Second earthquake rocks Nepal leaving more animals in urgent need
A second major earthquake has hit Nepal just two weeks after the biggest earthquake in 80 years left the country devastated and its animals in urgent need of attention.
Our disaster response team deployed to Nepal within days of the first earthquake that hit Nepal on the 25th April. It left 8,000 people dead, 18,000 people injured and hundreds of thousands of animals without shelter, injured and extremely vulnerable.
Hansen Thambi Prem, our Disaster Project Manager in India who was part of the response team gave a frightening insight at this time: “My experience in this disaster is unlike any other before. The aftershocks are a continual reminder that the danger is not over. We join frightened Nepalis on the street sometimes in the middle of the night when the larger tremors occur. We also notice that animals are only now just starting to emerge from their hiding places as their need for food and care overcomes their fear.”
Communities and their animals in need
As a country reliant on agriculture, the recovery of local communities in Nepal is inextricably linked to the wellbeing of their animals. Over 70% of the population is employed in agriculture and the sector contributes a third of the country’s GDP.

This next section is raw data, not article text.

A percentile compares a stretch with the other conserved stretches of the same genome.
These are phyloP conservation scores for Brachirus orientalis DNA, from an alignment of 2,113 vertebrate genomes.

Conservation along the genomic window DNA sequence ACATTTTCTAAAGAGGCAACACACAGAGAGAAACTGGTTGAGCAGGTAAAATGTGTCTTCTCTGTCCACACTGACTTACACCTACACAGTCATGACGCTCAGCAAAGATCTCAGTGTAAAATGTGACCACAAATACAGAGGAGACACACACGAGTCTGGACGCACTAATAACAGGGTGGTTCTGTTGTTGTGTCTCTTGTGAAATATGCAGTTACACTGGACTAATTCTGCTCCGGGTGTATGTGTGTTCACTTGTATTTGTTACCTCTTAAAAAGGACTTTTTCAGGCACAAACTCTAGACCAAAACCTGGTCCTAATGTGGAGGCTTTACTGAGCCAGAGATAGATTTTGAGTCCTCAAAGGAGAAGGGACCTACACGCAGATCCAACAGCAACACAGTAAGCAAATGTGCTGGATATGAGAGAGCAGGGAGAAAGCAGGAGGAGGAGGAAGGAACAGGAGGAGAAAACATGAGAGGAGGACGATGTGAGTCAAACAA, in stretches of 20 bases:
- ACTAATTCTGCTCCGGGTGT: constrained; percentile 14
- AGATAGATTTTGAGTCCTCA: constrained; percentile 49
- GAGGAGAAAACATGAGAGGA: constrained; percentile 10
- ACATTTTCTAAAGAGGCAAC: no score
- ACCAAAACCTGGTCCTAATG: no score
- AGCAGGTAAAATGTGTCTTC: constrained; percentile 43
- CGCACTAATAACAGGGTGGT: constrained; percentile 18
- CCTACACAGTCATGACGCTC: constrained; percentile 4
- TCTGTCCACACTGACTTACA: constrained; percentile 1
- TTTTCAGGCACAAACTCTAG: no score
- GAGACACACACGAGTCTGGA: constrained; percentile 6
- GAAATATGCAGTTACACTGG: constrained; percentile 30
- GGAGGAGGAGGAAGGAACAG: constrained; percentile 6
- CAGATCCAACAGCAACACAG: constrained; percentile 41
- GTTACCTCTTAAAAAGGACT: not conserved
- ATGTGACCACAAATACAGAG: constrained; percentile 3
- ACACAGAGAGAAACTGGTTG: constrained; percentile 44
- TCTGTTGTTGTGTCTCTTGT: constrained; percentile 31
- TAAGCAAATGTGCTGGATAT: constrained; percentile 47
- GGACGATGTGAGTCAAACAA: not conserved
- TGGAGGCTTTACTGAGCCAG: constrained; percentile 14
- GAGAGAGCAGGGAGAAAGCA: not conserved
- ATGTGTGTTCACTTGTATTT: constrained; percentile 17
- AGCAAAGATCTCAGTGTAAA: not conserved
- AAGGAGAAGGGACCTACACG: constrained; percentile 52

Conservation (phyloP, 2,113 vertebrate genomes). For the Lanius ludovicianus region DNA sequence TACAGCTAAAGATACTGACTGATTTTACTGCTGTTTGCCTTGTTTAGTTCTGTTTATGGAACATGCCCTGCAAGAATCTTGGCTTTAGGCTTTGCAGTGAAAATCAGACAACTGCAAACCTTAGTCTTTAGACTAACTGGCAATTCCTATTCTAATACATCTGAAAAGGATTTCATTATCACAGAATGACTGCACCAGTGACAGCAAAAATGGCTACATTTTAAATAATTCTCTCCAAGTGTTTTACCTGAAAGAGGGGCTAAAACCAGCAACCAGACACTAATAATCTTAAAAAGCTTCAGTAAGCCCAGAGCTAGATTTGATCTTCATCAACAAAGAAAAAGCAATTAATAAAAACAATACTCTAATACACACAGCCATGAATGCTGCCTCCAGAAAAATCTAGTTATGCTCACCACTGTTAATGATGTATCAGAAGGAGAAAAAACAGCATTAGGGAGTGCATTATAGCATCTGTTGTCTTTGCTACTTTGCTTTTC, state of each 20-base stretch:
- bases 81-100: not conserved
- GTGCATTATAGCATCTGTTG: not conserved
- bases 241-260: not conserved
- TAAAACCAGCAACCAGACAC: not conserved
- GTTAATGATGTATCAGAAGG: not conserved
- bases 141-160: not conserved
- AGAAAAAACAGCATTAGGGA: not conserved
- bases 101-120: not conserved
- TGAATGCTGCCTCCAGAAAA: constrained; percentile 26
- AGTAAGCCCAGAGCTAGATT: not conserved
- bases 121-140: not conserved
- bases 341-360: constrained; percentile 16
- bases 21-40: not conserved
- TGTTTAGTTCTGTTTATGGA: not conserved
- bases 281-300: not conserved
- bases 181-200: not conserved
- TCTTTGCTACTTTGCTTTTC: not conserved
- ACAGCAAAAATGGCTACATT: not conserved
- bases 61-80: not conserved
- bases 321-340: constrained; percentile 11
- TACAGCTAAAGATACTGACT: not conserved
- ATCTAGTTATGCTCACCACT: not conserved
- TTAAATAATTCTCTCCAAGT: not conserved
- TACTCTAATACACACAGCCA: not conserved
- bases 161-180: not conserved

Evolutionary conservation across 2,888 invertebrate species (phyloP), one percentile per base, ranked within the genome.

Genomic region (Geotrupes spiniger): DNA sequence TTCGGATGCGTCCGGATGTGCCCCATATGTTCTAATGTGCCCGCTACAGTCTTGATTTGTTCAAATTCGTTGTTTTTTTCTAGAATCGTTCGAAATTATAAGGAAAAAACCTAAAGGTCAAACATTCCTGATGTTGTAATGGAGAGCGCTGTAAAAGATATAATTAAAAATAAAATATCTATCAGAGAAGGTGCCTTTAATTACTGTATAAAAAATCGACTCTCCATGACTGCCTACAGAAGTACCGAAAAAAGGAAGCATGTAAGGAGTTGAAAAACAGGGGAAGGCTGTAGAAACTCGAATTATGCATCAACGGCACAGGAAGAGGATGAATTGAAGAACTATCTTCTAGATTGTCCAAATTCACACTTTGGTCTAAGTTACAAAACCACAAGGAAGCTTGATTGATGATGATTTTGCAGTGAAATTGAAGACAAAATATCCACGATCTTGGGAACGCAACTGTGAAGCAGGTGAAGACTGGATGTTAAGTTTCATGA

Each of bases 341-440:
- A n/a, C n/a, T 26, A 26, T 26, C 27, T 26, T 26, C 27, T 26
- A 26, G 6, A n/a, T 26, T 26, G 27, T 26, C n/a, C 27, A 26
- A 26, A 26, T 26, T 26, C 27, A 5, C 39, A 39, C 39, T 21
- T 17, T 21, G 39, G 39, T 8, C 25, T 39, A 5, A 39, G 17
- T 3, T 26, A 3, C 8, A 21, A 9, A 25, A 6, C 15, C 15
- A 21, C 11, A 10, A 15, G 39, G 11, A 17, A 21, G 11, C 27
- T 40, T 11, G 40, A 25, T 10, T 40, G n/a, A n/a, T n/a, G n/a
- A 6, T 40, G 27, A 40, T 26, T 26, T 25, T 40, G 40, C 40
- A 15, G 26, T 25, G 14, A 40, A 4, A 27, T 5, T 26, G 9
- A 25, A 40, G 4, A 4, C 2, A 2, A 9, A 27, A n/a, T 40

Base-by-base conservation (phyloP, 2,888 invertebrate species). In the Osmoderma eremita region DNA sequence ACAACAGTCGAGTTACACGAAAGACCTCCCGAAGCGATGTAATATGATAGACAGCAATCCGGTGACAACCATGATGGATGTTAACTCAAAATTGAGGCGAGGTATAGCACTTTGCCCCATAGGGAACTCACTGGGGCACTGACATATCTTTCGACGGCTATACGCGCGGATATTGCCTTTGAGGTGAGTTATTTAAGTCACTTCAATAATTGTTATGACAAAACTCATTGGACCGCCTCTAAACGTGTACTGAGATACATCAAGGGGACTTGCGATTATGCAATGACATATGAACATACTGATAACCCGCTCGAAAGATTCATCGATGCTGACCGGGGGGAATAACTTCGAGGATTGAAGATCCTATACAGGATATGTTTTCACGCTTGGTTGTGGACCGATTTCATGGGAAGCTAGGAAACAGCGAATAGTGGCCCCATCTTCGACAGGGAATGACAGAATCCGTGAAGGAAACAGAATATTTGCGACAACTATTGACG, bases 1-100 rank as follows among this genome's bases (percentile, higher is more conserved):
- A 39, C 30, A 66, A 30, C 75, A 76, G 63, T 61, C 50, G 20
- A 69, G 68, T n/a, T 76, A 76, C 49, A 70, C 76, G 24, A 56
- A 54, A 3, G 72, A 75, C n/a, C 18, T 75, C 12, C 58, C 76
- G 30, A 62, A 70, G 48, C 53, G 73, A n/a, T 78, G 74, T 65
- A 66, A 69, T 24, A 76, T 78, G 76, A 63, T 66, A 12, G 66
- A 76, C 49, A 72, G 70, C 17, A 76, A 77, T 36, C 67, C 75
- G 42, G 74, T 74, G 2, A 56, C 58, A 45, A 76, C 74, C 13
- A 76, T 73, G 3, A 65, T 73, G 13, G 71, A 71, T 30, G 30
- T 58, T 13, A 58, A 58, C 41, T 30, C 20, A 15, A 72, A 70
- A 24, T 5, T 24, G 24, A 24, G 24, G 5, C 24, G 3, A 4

The second earthquake has caused extensive damage and has severely impacted the recovery efforts. More people have been killed and doubtless many animals have been left in even more desperate conditions. Thankfully all our volunteer vets in the country are safe.
Having just left the country to plan the next phase of our response in Nepal, our team will now be returning in the wake of fresh devastation. Scott Cantin, our Disaster Communications Manager said “I fear this disaster will push an already fragile and vulnerable population into unimaginable suffering. I saw people putting their own lives at risk, sharing precious food and shelter with their animals just last week. With this new tragedy, our already urgent and critical delivery of relief becomes truly a difference between life and death for animals and their owners.”